5. Click “Find All” and watch the all the goodness that returns to you!

As you will see below you now have that keyword brought to you in all the files in that sub-folder as well as the filename and path.  Not only that but when you double-click on the line item it will appear above in the text editor so you can view and modify.

Find in Files Search Results

Find in Files Search Results

With this knowledge, now you are armed like a boss to find keywords in files throughout your Sitecore development daily grind that will make you a more productive member of the team. Happy coding!

Sitecore Training

Sitecore Training Is Always Valuable

When I first started down the path of doing Sitecore development back in 2008, I was told by the company that I worked for at the time that they had a new CMS system they were going to be using to manage all the customer websites. The company was in the restaurant advertising business, and when they got new a new restaurant we would take the website they had currently, and add them into Sitecore to be managed. Back at that time, CMS systems were just gaining some ground in popularity, and .NET web development was a hot topic. I had been doing some work before with ASP but not a ton of .NET web development much less with enterprise level CMS systems. I was at a Junior level in my development efforts in .NET with lots of knowledge, but not a lot of practical uses of said knowledge in the form of implementations. With that being said, I knew that I had a lot of work ahead of me to learn .NET Web Development, and then learn Sitecore intimately from every angle in order for me to be able to deliver solid solutions. At that time in 2008, the version that had everyone excited was version 6.0. Sitecore, in my opinion, has always been good at providing documentation. However, with that being said, I still had to rely mostly upon Google searches to find most of what I needed to help me out in any way shape or form. It was at this time that John West and his blog posts generally saved the day for most of us that come from that era of Sitecore development, and the reason why he is a lifetime Sitecore MVP. He literally paved the way for us current MVP’s to share our knowledge as back then we were just looking for nuggets anywhere we could get them. From all of us in the community, thank you John West!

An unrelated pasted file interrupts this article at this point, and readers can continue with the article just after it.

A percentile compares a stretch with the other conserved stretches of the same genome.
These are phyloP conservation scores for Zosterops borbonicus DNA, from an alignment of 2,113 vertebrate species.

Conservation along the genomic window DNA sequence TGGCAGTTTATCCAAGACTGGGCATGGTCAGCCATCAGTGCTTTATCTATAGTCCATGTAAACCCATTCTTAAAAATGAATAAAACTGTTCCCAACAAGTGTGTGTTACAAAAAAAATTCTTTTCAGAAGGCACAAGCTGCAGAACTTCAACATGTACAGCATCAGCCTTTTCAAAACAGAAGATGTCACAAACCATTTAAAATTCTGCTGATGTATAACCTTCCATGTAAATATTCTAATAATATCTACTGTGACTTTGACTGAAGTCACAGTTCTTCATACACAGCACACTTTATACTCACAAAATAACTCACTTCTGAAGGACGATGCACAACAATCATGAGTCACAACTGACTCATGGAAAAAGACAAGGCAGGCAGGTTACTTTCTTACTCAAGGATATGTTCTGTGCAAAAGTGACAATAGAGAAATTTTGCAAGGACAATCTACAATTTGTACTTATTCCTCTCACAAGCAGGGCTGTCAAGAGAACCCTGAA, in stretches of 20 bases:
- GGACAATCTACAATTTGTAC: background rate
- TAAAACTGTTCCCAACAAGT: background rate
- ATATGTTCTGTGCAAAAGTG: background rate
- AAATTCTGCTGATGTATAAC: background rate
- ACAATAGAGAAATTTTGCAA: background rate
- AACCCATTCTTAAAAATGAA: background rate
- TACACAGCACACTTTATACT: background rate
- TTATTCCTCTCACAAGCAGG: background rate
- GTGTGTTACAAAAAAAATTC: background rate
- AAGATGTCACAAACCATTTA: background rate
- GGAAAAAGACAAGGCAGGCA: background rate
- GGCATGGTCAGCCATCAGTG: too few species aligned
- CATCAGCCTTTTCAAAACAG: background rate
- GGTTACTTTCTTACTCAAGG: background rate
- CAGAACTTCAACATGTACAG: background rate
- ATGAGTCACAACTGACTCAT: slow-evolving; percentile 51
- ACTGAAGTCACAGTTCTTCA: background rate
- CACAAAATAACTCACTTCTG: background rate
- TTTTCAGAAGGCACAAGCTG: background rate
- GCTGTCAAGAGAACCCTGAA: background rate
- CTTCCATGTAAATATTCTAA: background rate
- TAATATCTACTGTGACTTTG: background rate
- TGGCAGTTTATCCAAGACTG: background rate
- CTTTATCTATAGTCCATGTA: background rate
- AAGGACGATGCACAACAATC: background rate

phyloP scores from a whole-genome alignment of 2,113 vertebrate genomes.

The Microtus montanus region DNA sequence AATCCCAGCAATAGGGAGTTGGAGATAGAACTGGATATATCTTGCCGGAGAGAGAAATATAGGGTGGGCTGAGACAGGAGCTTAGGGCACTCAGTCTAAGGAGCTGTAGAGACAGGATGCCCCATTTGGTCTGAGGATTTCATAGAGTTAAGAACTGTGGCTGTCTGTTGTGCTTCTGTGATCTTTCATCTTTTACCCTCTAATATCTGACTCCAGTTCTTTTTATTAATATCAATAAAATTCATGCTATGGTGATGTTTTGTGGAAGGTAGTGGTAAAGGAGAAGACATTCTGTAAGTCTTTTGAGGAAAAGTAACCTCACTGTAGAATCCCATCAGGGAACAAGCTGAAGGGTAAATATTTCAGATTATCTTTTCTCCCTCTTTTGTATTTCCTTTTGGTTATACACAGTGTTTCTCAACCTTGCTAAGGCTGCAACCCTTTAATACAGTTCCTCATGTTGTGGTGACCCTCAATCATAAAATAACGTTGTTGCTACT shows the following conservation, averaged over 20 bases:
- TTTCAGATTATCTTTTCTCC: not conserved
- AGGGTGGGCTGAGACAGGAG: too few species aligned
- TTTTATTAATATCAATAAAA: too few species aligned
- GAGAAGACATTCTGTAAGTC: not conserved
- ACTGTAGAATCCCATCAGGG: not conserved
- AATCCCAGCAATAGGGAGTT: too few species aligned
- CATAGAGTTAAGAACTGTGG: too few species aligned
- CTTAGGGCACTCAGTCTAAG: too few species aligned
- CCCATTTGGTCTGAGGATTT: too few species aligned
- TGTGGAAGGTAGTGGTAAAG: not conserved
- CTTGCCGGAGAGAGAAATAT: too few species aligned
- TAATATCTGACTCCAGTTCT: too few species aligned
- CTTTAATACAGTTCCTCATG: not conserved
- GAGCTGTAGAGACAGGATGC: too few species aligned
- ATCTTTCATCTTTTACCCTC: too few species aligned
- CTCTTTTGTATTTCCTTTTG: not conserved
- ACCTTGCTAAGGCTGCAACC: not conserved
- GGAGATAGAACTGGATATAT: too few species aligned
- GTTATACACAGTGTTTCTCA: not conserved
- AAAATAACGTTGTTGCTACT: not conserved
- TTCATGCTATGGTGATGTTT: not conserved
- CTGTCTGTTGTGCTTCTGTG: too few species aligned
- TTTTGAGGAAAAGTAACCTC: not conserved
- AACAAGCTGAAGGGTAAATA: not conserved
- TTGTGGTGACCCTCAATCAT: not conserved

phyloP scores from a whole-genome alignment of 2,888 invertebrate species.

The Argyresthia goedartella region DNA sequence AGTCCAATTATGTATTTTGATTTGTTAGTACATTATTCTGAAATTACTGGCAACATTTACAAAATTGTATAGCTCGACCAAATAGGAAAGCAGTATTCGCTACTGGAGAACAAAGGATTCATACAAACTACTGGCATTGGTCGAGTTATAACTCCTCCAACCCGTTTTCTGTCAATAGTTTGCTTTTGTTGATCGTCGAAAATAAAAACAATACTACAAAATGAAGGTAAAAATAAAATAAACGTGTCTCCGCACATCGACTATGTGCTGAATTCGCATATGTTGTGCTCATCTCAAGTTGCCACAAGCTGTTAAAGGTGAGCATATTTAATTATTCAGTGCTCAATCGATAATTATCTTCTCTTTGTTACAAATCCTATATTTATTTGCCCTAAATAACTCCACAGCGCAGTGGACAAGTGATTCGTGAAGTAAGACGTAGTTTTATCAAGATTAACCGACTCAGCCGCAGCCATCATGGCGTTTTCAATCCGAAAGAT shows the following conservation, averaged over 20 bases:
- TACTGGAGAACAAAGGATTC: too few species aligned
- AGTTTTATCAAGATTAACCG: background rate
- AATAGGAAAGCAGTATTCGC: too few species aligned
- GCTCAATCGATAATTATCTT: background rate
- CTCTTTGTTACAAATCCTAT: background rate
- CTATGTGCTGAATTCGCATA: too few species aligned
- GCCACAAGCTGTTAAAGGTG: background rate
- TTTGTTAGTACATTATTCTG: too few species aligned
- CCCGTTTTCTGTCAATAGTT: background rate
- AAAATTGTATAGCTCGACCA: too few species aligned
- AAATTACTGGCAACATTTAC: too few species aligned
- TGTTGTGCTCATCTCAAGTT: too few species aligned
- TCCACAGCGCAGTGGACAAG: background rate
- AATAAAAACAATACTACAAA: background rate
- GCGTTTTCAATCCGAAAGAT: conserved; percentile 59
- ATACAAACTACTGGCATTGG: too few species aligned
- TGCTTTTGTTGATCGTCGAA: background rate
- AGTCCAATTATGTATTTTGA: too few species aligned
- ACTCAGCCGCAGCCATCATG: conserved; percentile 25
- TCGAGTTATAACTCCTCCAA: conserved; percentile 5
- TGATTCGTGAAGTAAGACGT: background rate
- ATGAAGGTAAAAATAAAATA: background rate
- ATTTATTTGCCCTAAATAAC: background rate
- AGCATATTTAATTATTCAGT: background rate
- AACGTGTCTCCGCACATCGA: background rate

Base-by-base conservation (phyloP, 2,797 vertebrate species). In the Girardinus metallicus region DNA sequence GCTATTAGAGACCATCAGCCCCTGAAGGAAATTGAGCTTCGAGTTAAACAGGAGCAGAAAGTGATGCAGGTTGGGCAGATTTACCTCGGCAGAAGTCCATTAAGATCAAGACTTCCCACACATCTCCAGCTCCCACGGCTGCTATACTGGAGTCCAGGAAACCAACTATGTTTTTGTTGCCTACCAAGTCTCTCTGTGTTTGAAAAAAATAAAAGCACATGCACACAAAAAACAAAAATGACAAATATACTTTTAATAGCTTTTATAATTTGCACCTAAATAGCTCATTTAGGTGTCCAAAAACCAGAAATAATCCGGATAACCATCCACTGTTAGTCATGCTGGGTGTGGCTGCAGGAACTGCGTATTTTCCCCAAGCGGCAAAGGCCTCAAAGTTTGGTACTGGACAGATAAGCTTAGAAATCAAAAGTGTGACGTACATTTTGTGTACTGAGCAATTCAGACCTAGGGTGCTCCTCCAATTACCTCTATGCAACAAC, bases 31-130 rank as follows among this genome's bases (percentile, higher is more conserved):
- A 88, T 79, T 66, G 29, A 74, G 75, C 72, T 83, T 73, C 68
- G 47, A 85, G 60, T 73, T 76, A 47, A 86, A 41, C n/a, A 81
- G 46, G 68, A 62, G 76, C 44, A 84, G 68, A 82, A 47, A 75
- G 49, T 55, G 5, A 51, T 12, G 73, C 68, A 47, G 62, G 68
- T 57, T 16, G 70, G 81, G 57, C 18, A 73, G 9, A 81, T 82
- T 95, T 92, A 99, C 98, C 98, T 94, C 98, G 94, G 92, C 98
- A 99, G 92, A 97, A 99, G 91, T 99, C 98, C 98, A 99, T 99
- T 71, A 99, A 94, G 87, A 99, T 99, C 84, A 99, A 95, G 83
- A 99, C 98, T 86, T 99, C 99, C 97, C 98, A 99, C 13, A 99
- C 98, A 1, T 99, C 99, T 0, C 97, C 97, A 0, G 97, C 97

Now, back on topic, my company saw that this was a tall order for me to take on, and decided to send me to Sitecore certification training in San Francisco, CA. This turned out to be the best move they could make and money well spent to get me up to speed VERY quickly. I flew out to San Francisco, and for a week learned the nuts and bolts about how to develop a website into the Sitecore CMS system. To be honest, it was a lot to take in and being new to .NET development, some of it was over my head, and I struggled to gain the deep understanding that I very much desired. Luckily, all my documentation I read through before the course and the Google searches paid off because I was more so gaining the validity to what I had been doing on my own versus learning brand new concepts. Days were filled with training and examples, and nights were filled with soaking up what I learned that day and studying for the exam at the end of the course. At the end of the week, I flew back home as a Sitecore Certified Developer.

Armed with my knowledge, certification, and newfound passion for Sitecore, I set out to start building websites. I was able to build my first website in 6.0 that had around 20 micro-sites within it that we were able to manage easily in a very short period of time!

Fast-forward 8+ years later, my previous employer, had an instructor fly out, and provide a group training in SItecore 8.1+ . First, we started out with training on how Content Editors use the system from Content Editor as well as heavy use of the Experience Editor, and all it’s functionality and tools to edit content. Then for the rest of the week, we took a deep dive into how to develop websites into the Sitecore CMS using the latest and greatest tools utilizing best practices for Sitecore development. Having been through Sitecore Certification Training in the past, I was sure that I would not see much new that I didn’t know. To my disbelief, I was blown away at all that I learned that I didn’t know about, in addition to using tools that would help my team’s productivity overall. For instance, in the course, we made extensive use of SIM (Sitecore Instance Manager) and Sitecore Rocks for our development. I have used Sitecore Rocks before, here and there for certain tasks, but not strictly for development forcing me to have to get used to use the tool. It was great see just how easy things were to get what I wanted accomplished without ever leaving Visual Studio! Now, I am using Sitecore Rocks more than ever to help me with my day-to-day Sitecore tasks.